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PostPosted: Sat Nov 09, 2013 10:09 am 
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Fiesty Fowl
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Hi guys! Well due to numerous forum posts (sorry about that) you've probably all heard of my struggle with coccidiosis ever since I got chooks.

Someone suggested I vaccinate and recommended this:

http://www.jefferspet.com/coccivac-d2/camid/LIV/cp/0041104/

Now, I know it only covers a few species, but with the way I'm going ANY species at least partially eliminated is good.

Does anyone have any experience with this or other coccidiosis vaccinations?
This one you spray on their feed at 4 days old.

:th


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PostPosted: Sat Nov 09, 2013 10:41 am 
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The idea of the coccivax in it's various forms is that it exposes the chicks to a small dose of oocysts of a particular strain of Eimeria in order to stimulate an immune response.

This is different to in other vaccines where a less-virulent strain may be used to infer protection against a nastier more vilurent strain. That does not work with coccidia because the disease is strain-specific. So in order to develop immunity to a particular strain, the chick must be exposed to (and recover from multiple infections of) the specific strain in question.

The vaccine is merely an aid to giving a tiny dose and allowing those multiple (hopefully subclinical) infections take place as the chick repeatedly recovers and the immune system is strengthened.

I would not bother with the vaccine because once you understand that all you have to do is control the number of oocysts ingested by the chick, you are in control of the disease process.

In the case where breeders are rearing batches of chicks, I am in favour of wire-bottomed brooders as a starting point. You can stop the chicks pecking at their own droppings which is how they pick up oocysts. We want to expose them, but not to allow them to be overwhelmed.

We have worked out what works for us. Others may not agree with it, but I can say that years ago we were at the point of giving up, especially when people kept telling us that Sulphaquin was the answer. It wasn't. Medication may be a part of the answer, but it isn't the whole answer. Husbandry is the answer.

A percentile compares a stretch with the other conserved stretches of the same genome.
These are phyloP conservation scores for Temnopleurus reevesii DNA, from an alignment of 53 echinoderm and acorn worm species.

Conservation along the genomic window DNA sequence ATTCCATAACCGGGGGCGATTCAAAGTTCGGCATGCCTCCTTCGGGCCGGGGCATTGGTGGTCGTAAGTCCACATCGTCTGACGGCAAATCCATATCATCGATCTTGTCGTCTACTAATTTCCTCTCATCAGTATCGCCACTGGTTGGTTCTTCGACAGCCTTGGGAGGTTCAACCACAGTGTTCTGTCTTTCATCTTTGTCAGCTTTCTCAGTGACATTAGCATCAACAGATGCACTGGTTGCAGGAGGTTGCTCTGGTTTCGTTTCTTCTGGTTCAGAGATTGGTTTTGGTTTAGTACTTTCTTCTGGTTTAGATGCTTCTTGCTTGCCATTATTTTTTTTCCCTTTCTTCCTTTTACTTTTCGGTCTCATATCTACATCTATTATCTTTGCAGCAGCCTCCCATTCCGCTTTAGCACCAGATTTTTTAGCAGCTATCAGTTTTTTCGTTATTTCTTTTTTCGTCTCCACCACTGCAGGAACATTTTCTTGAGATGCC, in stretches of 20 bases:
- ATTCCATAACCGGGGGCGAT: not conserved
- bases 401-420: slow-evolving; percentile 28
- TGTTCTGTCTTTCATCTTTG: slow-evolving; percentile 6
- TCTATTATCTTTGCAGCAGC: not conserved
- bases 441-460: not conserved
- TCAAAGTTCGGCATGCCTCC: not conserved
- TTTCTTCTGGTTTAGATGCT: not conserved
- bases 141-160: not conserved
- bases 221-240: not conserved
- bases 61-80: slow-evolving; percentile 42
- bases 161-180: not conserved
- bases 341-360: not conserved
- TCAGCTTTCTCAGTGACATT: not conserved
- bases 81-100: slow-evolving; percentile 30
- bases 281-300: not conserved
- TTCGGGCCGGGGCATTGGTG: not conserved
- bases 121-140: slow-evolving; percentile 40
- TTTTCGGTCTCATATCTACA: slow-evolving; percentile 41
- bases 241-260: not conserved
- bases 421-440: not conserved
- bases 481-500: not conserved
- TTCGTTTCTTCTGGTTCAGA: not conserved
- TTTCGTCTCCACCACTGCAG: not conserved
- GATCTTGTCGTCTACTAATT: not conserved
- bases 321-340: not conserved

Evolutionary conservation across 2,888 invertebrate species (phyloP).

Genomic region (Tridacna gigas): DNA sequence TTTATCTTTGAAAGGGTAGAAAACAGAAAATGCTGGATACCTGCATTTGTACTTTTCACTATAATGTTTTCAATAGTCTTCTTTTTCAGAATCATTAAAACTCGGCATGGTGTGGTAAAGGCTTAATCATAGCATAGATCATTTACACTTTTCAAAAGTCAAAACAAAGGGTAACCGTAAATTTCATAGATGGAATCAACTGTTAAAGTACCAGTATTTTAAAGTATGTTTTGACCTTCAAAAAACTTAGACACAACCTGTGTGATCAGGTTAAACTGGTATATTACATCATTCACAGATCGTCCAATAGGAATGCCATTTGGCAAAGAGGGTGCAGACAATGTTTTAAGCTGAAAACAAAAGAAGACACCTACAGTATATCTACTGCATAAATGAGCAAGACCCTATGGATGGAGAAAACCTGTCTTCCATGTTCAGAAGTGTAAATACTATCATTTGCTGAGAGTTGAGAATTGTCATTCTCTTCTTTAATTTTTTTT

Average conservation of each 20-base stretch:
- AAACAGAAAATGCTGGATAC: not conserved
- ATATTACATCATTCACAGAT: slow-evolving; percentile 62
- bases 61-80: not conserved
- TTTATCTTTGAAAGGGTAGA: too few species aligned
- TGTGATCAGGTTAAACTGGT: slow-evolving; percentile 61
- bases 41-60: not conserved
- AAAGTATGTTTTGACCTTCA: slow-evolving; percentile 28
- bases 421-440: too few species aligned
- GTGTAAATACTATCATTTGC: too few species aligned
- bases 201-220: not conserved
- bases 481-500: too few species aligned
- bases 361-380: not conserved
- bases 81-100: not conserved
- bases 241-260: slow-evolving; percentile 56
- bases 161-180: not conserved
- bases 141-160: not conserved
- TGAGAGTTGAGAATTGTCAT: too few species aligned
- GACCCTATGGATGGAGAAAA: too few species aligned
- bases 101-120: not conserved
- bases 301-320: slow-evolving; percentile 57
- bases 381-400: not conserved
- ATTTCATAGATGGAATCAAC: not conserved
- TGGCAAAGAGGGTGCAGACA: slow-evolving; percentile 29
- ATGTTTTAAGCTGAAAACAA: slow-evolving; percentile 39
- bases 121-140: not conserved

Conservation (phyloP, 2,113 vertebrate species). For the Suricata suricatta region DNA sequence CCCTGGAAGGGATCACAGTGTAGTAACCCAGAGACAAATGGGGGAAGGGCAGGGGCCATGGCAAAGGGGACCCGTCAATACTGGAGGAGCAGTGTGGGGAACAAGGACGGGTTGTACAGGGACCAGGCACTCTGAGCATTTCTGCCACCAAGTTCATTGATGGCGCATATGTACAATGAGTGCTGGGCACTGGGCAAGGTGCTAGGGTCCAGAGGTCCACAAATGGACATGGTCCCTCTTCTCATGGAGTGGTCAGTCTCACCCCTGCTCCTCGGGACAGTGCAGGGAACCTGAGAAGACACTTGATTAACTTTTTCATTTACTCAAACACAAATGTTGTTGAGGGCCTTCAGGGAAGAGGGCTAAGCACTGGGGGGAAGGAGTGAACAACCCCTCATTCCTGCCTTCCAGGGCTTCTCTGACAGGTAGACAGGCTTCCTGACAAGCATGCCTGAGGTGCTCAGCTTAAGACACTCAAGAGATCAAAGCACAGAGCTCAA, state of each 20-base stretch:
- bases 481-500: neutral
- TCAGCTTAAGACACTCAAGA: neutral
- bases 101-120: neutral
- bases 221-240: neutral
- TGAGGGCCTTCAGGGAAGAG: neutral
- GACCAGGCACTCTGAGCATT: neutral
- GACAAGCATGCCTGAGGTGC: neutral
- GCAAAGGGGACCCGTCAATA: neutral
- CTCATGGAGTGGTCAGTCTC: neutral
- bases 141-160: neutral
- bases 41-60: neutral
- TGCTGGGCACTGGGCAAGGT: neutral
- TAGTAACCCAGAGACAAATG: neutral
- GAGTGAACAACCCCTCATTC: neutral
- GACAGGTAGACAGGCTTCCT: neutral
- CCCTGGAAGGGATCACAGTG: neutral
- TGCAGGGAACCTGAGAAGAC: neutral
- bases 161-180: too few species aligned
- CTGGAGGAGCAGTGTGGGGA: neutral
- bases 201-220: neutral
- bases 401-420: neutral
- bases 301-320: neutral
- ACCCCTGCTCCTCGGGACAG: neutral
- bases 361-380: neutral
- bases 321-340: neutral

Our system for anybody who's interested:

1. Chicks hatch and go into a wire bottomed brooder for four weeks. No particular disinfection takes place with equipment apart from normal washing of food bowls. They are probably exposed to some coccidia at a very low level. Their immune system is developing. No ground contact at all.

2. Chicks are transferred into a second brooder and a dirty bowl from a pen with older chickens in it goes in there - just the once. Then they are just housed there for a couple of weeks. No ground contact and still on a wire floor. They stay here for a couple of weeks. They are definitely exposed to the local coccidia. No treatment is required. Sometimes we see the odd bit of intestinal lining shed in a dropping but they cope fine.

3. Chicks are now at least six weeks old. We put them the ground for a day in a tractor. Then they go back into the larger wire bottomed brooder. We watch them. Due to the life cycle of the coccidia, we know to expect symptoms about five days after the ground contact. If a week passes without illness, that's a good sign that the immune system is strengthening. If we are confident we will put them out into similar aged pens from 8 weeks old. If the chicks looked sick five days after the ground contact, we treat them with Baycox. They pick up after a few days and we introduce a dirty bowl and wait again. If all's good we put them out on the ground for a day again. Once we know they are coping, they go out into pens.

The important thing is to keep up the very slow trickle infection. They need to keep getting coccidiosis at such a low level that you can't see it. It takes multiple infections for immunity to get strong enough.

Never put young chicks in with older birds. It's asking for trouble.

Always keep your pens clean and dry. It helps by stopping the oocysts sporulating (becoming infective).

In dry climates you will have less trouble with this disease, but it's still there as a potential problem.

Any system will work if it controls the number of sporulated and infective oocysts that a chick ingests. This is not the only way of doing that. You could work out a different way if you understand what's going on. Medication is another way of tipping the balancing in favour of the chick, but we almost never need it if we control the environment.

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PostPosted: Sat Nov 09, 2013 10:45 am 
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Hi Chicken 07, it's the chicks that go on the ground that have the problem, never had an issue in the brooder.

I put them down at about 6 weeks old, and they're not about 8 weeks and they've started having problems. I don't really have the room for a set up like yours but I might try the dirty water bowl.

Thanks for the info regarding the vaccine though, I'll just persist with trickle dosing Amprolium at a maintenance level, once I actually get the Amprolium next week. They're getting bay cox at the moment. :-)


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PostPosted: Sat Nov 09, 2013 10:52 am 
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If they get sick once they hit the ground, then they are ingesting oocysts from the ground at a greater rate than they can manage.

The easy answer is to put a wire base under your tractor. It takes no room. We've done it with four pieces of recycled pine and a sheet of wire mesh. Let your chicks have a day on the ground and then put them on the wire to watch them.